GPs have reported a large increase in the number of patients seeking referral for Covid-19 testing since the August bank holiday weekend.

The online resource for GPs, GPbuddy.ie, has been asking doctors to monitor the number of patients seeking referral for testing for Covid-19.

They have seen a large increase in the number of patients with symptoms and an increase in the number of cases being referred per doctor since the weekend.

However, GPbuddy said they often see a "bank holiday spike" and hope results over the next few days will be lower.

The number of people in hospital with confirmed or suspected cases of Covid-19 has fallen slightly although the number of patients in intensive care has risen.

As of last night there were nine confirmed cases in eight hospitals around the country. Six of the patients were in ICU.

There were 97 suspected cases in hospital; 14 of those patients are in intensive care, up from eight yesterday. 

The confirmed cases are in Tallaght, Beaumont, Cavan, Drogheda, Galway, Kilkenny, Limerick and the Mater.

There are 285 critical care beds in the country's 29 acute hospitals occupied and there are 39 available. There are 263 general beds available across the hospitals.


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Concern over virus clusters at direct provision centres


Other data from the Health Service Executive shows that on average it is taking less than a day to get an appointment for a Covid-19 test and less than a day to get results. 

The average number of close contacts a confirmed case has, has fallen to below 4. It was as high as ten at one stage in late June.

The Government has warned that Ireland is in a very "delicate position" in terms of Covid-19 and there are outbreaks in a number of workplace settings, more young people are getting the disease and there has been a shift in the location of the majority of cases from Dublin to other counties.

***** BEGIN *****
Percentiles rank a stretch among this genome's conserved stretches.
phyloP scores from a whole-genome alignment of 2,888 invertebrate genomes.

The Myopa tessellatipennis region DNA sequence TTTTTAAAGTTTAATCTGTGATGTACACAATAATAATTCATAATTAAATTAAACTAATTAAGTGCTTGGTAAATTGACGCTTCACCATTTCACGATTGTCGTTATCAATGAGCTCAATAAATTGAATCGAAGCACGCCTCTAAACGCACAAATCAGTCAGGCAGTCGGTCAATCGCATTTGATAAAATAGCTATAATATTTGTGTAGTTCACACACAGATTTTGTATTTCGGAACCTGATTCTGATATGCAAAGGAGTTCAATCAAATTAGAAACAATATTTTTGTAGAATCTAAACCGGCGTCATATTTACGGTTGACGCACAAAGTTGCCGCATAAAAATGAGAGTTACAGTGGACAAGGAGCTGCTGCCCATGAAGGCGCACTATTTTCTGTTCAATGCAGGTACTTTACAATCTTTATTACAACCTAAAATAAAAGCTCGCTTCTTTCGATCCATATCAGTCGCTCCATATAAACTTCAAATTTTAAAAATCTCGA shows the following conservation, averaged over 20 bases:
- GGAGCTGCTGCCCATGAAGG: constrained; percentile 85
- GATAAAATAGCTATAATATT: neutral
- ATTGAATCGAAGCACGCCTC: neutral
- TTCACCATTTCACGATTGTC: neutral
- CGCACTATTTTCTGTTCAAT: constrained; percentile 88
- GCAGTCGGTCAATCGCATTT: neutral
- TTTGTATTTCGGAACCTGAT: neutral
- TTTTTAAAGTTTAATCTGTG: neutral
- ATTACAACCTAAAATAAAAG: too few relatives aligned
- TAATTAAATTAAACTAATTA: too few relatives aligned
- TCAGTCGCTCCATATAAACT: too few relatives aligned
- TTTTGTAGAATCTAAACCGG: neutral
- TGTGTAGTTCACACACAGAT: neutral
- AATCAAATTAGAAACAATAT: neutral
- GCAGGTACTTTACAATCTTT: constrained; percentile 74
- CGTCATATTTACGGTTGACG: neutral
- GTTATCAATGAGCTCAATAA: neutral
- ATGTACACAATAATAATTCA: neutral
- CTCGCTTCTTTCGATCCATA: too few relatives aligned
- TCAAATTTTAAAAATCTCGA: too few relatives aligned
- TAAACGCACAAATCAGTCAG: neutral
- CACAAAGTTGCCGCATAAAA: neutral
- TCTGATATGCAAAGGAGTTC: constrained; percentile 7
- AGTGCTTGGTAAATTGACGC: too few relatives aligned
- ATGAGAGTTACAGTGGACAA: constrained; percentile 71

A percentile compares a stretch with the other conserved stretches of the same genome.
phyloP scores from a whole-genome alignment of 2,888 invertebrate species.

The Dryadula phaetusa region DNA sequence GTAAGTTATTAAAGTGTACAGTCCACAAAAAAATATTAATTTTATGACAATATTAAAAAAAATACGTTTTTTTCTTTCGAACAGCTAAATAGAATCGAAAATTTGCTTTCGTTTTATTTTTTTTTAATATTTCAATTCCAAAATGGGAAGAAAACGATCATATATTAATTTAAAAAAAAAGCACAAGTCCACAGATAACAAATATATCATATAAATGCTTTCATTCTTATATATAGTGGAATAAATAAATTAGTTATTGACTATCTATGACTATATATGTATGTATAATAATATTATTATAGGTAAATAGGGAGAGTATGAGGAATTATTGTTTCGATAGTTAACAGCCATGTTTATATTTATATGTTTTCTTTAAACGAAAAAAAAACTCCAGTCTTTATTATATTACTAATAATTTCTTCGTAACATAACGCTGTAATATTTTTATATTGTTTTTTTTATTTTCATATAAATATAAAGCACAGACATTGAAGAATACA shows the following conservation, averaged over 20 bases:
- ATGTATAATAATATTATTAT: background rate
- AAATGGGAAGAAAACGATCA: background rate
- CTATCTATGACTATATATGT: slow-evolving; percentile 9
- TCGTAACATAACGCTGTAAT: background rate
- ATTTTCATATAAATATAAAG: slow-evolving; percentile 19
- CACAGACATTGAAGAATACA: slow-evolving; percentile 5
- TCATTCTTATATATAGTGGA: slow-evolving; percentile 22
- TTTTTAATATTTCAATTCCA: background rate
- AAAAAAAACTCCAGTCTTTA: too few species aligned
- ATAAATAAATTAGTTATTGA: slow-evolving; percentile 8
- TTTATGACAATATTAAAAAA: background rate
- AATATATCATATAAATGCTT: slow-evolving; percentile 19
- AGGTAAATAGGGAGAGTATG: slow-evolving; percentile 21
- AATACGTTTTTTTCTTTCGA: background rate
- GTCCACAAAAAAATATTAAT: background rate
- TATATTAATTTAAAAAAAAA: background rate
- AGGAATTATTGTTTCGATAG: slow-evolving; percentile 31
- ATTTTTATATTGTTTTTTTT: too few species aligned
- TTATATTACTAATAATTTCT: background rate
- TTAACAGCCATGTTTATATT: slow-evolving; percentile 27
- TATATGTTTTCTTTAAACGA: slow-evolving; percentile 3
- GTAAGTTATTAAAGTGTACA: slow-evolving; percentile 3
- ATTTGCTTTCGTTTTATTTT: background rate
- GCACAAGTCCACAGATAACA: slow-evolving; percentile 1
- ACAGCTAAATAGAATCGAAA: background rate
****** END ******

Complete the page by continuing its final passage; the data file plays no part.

Assistant Secretary at the Department of the Taoiseach Liz Canavan said community transmission is the biggest risk.

With community transmission the source is difficult to find and clamp down on. 

At a briefing this morning, she said people can stall the latest trend by following the public health advice, washing hands, maintaining social distancing and keeping social interactions to a minimum. 

She urged people to exercise judgement about where they spend time. 

"If it doesn't look safe, if it doesn't feel safe it probably isn't," she said.

The Department of Health was today notified of five additional deaths and 69 new Covid-19 cases.

Four of the deaths are late notifications, relating to April and June.

The number of Covid-19-related deaths in Ireland is now at 1,768, while the number of confirmed cases has risen to 26,372

PUP to be made available to residents of direct provision centres

The Pandemic Unemployment Payment (PUP) will be available from this week to residents of direct provision centres. It will also be made available for applicants for International Protection who live in the community outside the direct provision system. 

The PUP is payable where the person meets the conditions of the scheme, that is, where they lost job prior to 13 March. 

The Government says it hopes the decision will not only allow these people to prioritise the health and safety of themselves and their communities, but will provide support to those who have lost out on income due to the impact of Covid-19.

The decision has been welcomed as "good news" by the Irish Refugee Council and the Immigrant Council of Ireland.